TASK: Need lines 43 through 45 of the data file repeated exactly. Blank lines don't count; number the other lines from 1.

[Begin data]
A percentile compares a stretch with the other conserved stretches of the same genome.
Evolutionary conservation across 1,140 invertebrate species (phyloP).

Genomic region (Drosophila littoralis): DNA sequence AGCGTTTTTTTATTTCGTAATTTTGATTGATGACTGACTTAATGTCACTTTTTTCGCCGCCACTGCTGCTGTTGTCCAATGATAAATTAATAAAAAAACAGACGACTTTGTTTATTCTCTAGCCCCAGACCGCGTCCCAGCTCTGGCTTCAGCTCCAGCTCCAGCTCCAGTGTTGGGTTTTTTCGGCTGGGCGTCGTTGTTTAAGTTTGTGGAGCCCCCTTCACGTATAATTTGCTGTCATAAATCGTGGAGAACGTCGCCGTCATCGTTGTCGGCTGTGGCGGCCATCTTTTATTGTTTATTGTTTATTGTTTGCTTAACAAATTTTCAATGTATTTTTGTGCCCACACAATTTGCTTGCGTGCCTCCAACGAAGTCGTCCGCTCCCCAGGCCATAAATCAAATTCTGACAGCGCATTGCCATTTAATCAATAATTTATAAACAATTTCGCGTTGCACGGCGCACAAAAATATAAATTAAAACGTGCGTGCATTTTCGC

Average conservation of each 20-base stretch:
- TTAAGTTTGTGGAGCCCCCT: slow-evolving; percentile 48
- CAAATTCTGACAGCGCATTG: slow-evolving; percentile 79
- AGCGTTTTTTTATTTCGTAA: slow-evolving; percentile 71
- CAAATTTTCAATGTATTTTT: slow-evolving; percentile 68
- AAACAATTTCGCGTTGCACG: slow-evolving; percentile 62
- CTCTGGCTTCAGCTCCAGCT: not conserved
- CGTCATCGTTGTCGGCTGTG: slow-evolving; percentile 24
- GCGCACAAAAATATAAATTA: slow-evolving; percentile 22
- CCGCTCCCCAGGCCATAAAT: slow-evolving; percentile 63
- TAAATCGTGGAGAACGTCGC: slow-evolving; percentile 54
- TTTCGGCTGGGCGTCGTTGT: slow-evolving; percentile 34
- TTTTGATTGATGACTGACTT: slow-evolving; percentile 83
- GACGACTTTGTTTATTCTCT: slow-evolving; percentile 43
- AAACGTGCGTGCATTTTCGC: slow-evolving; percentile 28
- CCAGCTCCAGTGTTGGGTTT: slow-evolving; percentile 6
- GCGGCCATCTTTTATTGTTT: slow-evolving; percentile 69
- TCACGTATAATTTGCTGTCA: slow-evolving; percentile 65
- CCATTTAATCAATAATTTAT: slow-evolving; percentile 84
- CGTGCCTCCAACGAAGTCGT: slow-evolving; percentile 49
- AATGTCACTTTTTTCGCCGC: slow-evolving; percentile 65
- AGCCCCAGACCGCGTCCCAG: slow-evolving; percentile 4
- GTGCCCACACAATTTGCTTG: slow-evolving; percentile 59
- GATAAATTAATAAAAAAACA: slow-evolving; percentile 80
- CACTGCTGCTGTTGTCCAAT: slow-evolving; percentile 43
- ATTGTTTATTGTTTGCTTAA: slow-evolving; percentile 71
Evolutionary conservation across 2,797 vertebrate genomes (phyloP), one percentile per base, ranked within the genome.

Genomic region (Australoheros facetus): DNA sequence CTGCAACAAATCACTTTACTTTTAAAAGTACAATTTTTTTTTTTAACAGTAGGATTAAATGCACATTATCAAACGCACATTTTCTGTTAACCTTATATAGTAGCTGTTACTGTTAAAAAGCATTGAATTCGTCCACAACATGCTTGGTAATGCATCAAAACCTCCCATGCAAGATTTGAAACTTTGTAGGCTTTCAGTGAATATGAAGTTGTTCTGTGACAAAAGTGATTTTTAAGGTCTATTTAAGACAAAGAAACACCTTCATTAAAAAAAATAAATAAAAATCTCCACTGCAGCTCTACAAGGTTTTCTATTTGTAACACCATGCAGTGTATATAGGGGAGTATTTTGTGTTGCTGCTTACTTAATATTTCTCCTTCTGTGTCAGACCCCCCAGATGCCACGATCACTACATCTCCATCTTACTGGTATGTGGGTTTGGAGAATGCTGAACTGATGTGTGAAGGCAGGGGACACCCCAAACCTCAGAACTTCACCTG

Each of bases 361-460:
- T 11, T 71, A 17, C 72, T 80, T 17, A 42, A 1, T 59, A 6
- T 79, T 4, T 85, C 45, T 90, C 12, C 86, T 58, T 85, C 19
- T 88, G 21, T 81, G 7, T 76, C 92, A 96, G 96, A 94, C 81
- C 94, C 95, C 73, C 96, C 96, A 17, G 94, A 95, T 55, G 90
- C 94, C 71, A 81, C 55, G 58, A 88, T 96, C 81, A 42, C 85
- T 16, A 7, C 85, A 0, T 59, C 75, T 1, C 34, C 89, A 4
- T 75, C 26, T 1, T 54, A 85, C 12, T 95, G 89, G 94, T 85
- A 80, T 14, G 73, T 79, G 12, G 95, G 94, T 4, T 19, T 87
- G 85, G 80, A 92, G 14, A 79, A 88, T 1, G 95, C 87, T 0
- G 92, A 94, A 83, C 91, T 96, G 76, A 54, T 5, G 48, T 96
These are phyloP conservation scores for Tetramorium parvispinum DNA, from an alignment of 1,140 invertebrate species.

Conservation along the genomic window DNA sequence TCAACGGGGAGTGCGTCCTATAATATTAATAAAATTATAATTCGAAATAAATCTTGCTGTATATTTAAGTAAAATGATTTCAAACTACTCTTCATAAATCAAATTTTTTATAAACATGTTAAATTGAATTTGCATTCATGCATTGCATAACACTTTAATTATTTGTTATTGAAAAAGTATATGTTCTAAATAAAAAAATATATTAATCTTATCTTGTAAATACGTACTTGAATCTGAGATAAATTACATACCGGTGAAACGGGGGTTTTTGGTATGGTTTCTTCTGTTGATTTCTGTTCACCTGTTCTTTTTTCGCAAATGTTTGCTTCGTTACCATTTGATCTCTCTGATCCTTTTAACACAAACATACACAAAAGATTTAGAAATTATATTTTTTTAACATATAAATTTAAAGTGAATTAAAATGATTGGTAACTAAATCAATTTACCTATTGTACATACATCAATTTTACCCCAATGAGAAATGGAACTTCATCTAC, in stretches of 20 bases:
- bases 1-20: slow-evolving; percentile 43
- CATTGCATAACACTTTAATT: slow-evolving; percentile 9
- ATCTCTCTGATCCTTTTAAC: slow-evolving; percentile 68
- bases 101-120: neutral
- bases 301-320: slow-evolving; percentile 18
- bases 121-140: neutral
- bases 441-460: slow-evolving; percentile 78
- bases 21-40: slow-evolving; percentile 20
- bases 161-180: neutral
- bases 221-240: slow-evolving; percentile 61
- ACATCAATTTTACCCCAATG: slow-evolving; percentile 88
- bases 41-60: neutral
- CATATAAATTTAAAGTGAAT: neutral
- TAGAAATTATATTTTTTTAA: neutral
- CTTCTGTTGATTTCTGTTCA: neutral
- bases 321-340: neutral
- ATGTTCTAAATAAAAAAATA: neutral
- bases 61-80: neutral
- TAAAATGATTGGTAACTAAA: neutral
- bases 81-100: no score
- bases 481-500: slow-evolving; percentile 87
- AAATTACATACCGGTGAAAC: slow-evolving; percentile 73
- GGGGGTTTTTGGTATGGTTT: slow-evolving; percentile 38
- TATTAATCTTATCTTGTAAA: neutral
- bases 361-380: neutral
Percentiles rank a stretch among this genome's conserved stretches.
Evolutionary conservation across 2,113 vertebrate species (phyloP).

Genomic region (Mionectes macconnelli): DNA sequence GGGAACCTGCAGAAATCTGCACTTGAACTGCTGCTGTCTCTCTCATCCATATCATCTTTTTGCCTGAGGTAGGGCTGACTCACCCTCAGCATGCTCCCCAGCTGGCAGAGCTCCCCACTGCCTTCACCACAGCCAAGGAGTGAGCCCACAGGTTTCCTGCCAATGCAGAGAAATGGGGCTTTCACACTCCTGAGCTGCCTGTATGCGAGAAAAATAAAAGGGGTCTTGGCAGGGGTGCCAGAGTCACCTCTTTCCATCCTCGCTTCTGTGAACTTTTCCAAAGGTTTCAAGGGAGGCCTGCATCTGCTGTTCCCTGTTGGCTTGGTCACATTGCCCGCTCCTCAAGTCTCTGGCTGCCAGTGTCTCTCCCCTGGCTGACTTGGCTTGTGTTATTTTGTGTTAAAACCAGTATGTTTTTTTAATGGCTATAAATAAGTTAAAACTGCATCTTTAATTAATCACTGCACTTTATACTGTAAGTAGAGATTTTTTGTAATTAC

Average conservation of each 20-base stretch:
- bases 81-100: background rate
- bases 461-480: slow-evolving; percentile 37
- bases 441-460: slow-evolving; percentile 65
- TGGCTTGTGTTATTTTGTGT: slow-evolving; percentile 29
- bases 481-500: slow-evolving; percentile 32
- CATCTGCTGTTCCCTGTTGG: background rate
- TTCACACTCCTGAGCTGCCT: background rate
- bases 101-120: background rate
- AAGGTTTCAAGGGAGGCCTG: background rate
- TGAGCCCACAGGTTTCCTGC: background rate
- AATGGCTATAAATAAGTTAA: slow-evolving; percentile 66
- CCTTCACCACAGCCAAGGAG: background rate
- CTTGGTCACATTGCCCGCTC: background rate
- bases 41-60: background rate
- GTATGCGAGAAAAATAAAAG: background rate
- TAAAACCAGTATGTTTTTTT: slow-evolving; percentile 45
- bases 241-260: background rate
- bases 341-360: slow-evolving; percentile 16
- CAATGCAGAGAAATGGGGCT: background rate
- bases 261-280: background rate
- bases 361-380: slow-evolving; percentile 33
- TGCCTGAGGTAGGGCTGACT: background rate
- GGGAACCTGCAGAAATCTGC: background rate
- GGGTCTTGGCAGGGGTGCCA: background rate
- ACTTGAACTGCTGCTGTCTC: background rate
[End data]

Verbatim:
These are phyloP conservation scores for Tetramorium parvispinum DNA, from an alignment of 1,140 invertebrate species.

Conservation along the genomic window DNA sequence TCAACGGGGAGTGCGTCCTATAATATTAATAAAATTATAATTCGAAATAAATCTTGCTGTATATTTAAGTAAAATGATTTCAAACTACTCTTCATAAATCAAATTTTTTATAAACATGTTAAATTGAATTTGCATTCATGCATTGCATAACACTTTAATTATTTGTTATTGAAAAAGTATATGTTCTAAATAAAAAAATATATTAATCTTATCTTGTAAATACGTACTTGAATCTGAGATAAATTACATACCGGTGAAACGGGGGTTTTTGGTATGGTTTCTTCTGTTGATTTCTGTTCACCTGTTCTTTTTTCGCAAATGTTTGCTTCGTTACCATTTGATCTCTCTGATCCTTTTAACACAAACATACACAAAAGATTTAGAAATTATATTTTTTTAACATATAAATTTAAAGTGAATTAAAATGATTGGTAACTAAATCAATTTACCTATTGTACATACATCAATTTTACCCCAATGAGAAATGGAACTTCATCTAC, in stretches of 20 bases:
- bases 1-20: slow-evolving; percentile 43